Introducing Guilds: The Easy Way to Garden!

A guild is a team of plants, that support, protect and nourish each other, working together for the benefit of all. A guild creates stability and best health because the variety of plants above ground brings a variety of roots and soil life below ground. It’s the smartest way to garden. It’ll save you heaps of time and effort.

The photo above is a guild in my vegie garden. Chicory, the main food crop is surrounded by supportive team mates, many of whom also provide the kitchen with food. There’s parsley – a mighty tap root that aerates and nourishes soil. Marigolds that send strong aerosols on the wing, confusing pests. Clover adds nitrogen to surrounding soil and covers the ground, beating out weeds and protecting topsoil. Dandelion is another tap root and a mighty nourishing green at that, so though I didn’t plant it, I’ll leave it here to contribute. Yet more support comes as each of these flowers, feeding a host of beneficial insects.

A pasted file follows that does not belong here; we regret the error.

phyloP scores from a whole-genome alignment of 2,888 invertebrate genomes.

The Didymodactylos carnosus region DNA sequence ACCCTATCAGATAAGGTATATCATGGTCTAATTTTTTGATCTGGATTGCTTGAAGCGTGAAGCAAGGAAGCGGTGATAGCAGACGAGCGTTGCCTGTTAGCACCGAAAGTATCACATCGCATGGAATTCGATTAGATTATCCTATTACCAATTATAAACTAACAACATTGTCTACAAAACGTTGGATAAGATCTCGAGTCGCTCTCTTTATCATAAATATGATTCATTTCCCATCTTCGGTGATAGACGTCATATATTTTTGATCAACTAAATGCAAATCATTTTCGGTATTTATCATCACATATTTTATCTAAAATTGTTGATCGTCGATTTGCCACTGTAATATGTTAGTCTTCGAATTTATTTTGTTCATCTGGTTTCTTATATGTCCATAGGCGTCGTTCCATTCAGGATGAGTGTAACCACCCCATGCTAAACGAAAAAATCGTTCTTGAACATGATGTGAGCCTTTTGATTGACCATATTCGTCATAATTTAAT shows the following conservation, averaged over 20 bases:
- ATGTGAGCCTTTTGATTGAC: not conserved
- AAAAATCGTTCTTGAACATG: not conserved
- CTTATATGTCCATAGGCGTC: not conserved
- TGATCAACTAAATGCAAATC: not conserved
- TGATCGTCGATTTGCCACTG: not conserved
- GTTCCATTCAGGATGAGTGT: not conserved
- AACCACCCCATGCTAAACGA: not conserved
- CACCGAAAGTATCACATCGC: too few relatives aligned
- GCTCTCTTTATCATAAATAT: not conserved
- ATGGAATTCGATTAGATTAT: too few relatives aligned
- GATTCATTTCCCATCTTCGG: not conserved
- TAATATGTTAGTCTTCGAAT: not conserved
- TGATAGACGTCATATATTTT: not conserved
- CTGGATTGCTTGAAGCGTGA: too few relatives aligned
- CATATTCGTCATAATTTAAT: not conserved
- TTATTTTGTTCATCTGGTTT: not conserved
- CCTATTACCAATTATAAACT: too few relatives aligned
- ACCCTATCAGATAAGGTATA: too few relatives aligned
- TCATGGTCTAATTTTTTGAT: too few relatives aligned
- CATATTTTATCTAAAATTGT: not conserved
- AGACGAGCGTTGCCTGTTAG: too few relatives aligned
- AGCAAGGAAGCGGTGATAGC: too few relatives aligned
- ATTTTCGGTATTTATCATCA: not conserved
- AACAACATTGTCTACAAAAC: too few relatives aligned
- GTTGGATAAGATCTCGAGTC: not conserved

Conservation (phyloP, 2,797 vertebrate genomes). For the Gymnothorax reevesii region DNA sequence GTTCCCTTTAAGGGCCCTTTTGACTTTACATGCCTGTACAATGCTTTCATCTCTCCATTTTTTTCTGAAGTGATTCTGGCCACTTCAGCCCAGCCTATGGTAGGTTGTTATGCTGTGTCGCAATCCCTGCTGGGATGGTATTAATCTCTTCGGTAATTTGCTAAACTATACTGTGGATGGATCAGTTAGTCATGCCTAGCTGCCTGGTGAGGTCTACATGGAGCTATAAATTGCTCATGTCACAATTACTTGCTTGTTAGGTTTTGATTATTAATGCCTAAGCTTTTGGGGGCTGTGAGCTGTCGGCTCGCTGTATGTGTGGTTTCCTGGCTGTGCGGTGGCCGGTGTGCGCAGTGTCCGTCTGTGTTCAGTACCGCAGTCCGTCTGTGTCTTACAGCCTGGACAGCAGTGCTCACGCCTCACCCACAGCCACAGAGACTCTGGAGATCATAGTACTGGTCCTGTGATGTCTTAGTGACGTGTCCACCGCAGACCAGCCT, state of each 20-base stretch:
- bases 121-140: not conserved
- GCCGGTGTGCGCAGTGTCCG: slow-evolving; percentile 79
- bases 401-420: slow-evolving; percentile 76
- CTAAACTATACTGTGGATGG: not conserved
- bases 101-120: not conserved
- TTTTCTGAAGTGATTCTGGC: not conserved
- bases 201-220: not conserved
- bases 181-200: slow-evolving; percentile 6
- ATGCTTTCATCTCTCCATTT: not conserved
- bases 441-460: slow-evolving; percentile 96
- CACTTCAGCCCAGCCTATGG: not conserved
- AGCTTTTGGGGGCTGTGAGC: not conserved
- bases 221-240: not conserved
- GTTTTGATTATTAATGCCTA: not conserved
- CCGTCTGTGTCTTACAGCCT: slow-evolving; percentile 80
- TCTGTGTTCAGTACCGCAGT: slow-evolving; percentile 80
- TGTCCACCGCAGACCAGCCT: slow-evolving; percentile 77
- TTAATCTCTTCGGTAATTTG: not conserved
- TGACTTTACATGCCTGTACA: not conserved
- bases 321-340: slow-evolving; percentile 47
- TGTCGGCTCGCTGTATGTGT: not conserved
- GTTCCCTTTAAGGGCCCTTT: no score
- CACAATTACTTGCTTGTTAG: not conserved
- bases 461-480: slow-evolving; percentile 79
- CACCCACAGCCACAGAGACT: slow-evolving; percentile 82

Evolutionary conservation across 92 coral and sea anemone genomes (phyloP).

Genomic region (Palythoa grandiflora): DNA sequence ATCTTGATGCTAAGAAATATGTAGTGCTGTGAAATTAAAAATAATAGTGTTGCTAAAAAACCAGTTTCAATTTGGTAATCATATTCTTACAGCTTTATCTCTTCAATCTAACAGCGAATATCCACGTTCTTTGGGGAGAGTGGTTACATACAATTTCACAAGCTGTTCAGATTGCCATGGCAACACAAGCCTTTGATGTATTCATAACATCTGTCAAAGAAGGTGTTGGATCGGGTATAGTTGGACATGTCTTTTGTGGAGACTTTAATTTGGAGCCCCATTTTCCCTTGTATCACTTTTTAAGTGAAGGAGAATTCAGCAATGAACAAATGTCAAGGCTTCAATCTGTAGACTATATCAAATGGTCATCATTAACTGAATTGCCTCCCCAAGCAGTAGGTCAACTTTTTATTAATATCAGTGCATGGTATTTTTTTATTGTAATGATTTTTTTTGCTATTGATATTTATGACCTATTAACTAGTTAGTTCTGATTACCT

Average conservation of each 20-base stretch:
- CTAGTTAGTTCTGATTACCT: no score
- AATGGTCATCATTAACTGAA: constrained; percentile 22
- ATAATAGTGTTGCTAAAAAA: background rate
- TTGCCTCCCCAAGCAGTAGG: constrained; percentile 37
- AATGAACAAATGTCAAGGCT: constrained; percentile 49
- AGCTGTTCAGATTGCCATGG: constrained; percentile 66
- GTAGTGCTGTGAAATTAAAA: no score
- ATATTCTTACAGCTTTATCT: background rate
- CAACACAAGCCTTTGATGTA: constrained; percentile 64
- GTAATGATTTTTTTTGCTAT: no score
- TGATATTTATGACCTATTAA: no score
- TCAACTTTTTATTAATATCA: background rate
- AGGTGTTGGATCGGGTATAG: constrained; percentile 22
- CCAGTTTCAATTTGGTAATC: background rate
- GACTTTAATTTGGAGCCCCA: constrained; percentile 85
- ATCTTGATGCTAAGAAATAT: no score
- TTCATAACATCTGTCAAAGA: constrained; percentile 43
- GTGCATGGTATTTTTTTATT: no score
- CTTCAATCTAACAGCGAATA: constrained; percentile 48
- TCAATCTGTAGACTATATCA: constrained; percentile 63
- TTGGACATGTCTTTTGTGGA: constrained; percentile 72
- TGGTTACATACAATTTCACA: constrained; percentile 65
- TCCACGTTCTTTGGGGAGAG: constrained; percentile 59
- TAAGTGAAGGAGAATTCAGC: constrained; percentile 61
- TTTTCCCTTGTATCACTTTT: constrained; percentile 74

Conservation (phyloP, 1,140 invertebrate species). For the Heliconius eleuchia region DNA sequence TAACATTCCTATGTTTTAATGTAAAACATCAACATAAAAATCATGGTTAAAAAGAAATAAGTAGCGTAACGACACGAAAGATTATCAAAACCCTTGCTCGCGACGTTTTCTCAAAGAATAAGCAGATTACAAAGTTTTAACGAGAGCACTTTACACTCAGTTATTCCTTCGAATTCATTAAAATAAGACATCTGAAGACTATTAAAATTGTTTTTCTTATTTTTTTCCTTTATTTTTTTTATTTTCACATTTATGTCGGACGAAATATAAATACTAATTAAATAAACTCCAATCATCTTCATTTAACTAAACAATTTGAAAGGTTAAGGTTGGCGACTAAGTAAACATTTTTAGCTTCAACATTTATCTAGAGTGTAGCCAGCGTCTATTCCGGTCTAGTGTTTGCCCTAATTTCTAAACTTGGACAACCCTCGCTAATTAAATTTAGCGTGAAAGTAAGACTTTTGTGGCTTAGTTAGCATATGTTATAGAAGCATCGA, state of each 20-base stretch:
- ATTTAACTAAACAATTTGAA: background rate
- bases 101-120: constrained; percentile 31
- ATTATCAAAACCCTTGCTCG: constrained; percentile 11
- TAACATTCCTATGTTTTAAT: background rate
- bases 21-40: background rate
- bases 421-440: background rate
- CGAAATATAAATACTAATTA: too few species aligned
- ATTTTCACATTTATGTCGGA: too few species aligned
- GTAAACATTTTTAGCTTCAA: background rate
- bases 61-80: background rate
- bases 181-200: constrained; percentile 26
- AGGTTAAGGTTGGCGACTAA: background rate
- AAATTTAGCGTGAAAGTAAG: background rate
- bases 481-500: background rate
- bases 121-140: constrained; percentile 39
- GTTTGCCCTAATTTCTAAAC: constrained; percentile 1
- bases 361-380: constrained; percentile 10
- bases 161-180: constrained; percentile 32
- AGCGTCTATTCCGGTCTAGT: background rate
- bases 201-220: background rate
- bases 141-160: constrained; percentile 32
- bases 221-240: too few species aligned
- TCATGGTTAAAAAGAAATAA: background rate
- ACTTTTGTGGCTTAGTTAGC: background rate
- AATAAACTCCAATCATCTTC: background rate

How to Create A Guild

Dwarf peach trees grown with daylillies, lemon balm, chives, lavender, nasturtium, renga renga, rose geranium and comfrey

A guild consists of a food plant/shrub/tree, teamed up with as many of the following as suits:

  • a nitrogen fixing plant (free fert)
  • a pest deterrent
  • a beneficial insect attractor
  • a tap root (free fert + soil stability + air for clay)
  • a groundcover (living mulch + moisture retention + protection)

Plant lists for each of these follow. Pick the plants you use and the plants you love from each category. There are no rules here! The combinations are endless. Permaculture books are an awesome resource to compliment my basic plant lists.

+ A Nitrogen Fixer

nitrogen fixing nodules on the roots of a lupin
Nitrogen fixing nodules on the roots of lupin

Nitrogen fixers are super useful, magically harvesting unusable nitrogen from the atmosphere and converting it so it becomes available to the plant.

Perennial nitrogen fixers are the best at this game, sharing the nitrogen they dont use with nearby plants. Reap the benefits and include them around the edges and dotted throughout all your food gardens.